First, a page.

How will this cat be affected by climate change? Probably not much. She lives in a middle-class household, in one of the richest countries in the world. By grace of geography she will probably never have to deal with evacuation or privation brought about by flood, drought, wildfire, or severe storms. She is more secure than most of the people on this planet.
So how do you get a group of teenagers interested in a potentially depressing topic?
Let’s go back to last June, when my administration asked me to teach the NASA capstone on climate change for the 16/17 school. How exciting! This was great: finally an invitation to spend a whole year teaching a topic that I had been ‘working in’ for so many years – the most important global issue of our day.
This was also scary to me: what a responsibility. It would be so easy to send my students into complete shutdown concerning this topic, yet it’s so important that they understand it. There are tons of resources out there – an overwhelming amount – and the NASA resources had some great stuff, but it’s all too much, yet not enough at the same time. So that’s why I am here.
I’ve been including climate change into my curriculum for years; every year I try to incorporate a bit more. But I always felt that I was pulling back, leaving parts undone. Heaven knows that the study of the Earth’s climate stretches across multiple genres — geology, oceanography, biology, ecology, chemistry, climatology at the very least (let’s not even go into the social, economic, and ethical issues). Leaving parts out is necessary, but how do you create a connected knowledge base that will allow your students enough information to ask their own questions without overwhelming them with the science and gravity of it all? It’s a quandary.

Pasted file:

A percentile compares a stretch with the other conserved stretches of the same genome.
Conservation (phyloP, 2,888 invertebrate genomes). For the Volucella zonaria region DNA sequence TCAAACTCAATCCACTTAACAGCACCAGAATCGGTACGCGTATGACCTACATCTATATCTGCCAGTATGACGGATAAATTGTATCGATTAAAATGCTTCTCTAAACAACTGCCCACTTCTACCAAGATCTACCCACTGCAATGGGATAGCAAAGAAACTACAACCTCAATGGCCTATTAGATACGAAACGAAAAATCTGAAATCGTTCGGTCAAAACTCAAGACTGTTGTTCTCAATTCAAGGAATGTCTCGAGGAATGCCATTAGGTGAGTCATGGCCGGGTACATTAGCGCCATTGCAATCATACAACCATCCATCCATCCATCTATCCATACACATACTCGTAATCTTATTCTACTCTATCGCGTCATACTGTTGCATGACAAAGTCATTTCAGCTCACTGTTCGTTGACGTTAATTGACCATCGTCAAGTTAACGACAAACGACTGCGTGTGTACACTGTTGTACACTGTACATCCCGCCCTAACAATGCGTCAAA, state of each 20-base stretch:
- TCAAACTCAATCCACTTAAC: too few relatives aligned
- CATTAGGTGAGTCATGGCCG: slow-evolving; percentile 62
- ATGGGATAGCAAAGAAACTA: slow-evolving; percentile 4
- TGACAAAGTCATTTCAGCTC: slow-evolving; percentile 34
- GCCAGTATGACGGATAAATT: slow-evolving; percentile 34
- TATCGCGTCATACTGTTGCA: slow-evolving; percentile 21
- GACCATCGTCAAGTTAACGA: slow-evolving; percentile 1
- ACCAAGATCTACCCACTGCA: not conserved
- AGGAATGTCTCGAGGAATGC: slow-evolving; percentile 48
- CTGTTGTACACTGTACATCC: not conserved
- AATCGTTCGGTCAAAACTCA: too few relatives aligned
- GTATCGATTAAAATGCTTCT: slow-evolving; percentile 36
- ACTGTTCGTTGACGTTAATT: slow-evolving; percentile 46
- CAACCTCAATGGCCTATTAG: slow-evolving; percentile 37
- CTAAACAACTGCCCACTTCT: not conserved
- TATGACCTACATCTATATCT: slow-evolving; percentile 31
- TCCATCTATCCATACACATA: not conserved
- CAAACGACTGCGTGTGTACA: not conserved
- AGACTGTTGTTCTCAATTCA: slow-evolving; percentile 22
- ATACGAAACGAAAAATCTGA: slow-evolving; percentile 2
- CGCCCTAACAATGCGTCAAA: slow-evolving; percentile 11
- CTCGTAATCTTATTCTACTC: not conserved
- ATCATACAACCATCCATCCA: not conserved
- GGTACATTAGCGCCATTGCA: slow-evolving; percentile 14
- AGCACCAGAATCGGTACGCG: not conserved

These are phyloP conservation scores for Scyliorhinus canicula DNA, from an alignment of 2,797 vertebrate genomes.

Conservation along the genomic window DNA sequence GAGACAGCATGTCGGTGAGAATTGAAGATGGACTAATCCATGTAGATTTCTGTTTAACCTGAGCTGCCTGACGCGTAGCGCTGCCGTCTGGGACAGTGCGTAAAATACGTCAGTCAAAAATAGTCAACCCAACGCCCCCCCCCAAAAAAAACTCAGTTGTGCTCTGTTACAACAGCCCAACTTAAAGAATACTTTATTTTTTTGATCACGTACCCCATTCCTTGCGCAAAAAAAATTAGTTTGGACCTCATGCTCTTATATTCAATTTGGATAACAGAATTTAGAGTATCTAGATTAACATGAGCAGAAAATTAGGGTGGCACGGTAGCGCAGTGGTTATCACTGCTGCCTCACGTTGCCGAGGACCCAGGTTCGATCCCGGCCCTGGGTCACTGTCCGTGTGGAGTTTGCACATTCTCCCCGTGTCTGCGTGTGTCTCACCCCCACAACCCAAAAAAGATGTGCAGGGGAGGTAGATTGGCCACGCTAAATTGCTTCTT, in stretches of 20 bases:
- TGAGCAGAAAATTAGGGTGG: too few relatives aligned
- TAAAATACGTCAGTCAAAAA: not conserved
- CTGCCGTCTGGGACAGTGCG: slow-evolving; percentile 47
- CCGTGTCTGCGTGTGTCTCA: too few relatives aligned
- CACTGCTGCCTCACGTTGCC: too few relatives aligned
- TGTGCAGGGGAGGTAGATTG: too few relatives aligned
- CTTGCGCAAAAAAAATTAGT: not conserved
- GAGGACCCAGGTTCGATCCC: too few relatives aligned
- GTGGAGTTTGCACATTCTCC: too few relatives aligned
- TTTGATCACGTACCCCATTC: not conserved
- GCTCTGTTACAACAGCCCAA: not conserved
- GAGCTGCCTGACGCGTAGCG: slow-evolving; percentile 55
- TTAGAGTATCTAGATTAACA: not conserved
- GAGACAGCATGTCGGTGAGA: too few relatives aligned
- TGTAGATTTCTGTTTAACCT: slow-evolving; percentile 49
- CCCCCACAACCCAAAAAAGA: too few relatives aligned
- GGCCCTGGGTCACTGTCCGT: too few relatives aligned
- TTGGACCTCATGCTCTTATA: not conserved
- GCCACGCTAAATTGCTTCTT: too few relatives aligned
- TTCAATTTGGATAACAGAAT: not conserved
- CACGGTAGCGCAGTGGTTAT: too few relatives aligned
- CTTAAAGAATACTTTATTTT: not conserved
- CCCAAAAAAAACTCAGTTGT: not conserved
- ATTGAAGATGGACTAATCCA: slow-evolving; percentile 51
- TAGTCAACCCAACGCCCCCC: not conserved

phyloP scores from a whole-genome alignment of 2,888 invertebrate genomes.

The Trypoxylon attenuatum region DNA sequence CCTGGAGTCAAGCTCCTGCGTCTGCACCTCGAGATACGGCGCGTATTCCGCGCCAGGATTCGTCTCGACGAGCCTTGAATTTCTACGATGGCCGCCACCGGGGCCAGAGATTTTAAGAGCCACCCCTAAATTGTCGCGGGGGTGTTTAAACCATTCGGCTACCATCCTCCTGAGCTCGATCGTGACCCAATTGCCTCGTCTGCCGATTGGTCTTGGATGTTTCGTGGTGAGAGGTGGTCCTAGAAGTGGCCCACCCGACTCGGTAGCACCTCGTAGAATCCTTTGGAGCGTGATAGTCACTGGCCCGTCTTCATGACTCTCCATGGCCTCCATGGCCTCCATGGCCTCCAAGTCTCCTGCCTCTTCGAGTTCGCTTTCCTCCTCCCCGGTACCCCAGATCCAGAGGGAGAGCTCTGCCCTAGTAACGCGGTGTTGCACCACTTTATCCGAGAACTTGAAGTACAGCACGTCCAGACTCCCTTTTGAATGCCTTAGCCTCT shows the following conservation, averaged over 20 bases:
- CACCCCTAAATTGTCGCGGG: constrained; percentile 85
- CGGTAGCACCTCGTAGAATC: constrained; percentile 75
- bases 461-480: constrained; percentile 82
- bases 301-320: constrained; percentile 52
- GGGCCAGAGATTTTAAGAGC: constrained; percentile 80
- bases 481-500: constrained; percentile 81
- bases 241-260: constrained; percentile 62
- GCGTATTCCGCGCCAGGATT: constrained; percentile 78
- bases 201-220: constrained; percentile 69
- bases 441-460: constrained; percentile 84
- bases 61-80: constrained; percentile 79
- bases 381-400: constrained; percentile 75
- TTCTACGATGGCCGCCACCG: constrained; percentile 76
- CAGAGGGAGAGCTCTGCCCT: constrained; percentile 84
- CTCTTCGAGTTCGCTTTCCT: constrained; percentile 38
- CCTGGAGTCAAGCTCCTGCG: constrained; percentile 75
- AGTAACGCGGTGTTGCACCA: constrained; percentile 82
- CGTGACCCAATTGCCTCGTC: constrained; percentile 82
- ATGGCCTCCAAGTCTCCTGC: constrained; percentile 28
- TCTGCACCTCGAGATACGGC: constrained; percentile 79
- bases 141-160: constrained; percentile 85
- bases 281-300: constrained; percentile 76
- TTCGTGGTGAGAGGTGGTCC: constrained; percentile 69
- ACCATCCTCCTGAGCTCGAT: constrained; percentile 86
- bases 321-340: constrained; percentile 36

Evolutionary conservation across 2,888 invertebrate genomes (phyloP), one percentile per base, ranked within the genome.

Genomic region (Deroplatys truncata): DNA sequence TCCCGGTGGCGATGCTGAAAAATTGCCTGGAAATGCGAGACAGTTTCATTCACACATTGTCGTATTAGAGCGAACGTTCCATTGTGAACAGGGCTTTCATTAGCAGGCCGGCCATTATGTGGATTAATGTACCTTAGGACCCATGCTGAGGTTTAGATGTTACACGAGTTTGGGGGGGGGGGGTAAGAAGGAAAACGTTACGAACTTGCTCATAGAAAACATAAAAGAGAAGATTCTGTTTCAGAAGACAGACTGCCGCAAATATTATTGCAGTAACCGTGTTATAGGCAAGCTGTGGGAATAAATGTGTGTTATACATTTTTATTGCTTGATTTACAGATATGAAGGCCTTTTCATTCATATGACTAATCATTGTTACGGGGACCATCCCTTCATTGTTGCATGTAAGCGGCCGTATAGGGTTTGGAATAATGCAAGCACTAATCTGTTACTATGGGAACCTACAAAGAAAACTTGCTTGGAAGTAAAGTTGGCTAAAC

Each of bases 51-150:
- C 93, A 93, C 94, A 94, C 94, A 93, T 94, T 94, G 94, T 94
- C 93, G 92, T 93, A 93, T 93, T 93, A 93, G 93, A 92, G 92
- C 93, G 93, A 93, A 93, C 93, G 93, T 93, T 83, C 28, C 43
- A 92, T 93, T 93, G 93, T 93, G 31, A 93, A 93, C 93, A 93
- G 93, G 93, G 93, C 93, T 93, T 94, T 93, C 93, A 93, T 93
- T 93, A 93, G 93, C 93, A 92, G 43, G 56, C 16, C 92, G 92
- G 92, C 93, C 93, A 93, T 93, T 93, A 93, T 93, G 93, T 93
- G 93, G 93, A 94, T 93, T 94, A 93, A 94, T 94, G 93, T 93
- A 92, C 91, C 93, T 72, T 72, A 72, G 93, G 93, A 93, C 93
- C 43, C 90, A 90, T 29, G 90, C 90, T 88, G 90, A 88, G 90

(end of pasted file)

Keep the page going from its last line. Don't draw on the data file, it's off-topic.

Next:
The opportunity to join Climate Generation as an Education Ambassador was a lifesaver. They were offering resources galore, and more importantly, mentoring, personal assistance in locating resources and experts, and discussions with others who share my passion. Teaching a new class with no community can be lonely and hard. Climate Generation is filling a huge gap in this year’s curriculum planning. Last year when we were talking about global warming it was winter in Chicago. The idea of global warming loses some of its punch when it’s 0°F outside, and pointing out that there are record heat waves in Australia felt like cherry-picking data just to prove a point (which I sort of was). Students need to understand the global significance and they should appreciate the importance of the anomaly from the norm.
This year I thought I would have each of my eight tables focus on an assigned region of the world (North America, East Asia, Australia, etc.) and create journal logs to tract their weather. This way, they’ll learn to understand that temperatures in the 40s in Alaska in January can be record-breakers, and 110°F is hot anywhere, even in an Australian summer. Having never done this activity before, and wanting to continue it for entire school year requires planning, and I anticipate glitches. It will be nice having someone to talk this out with, someone to help fine-tune the details.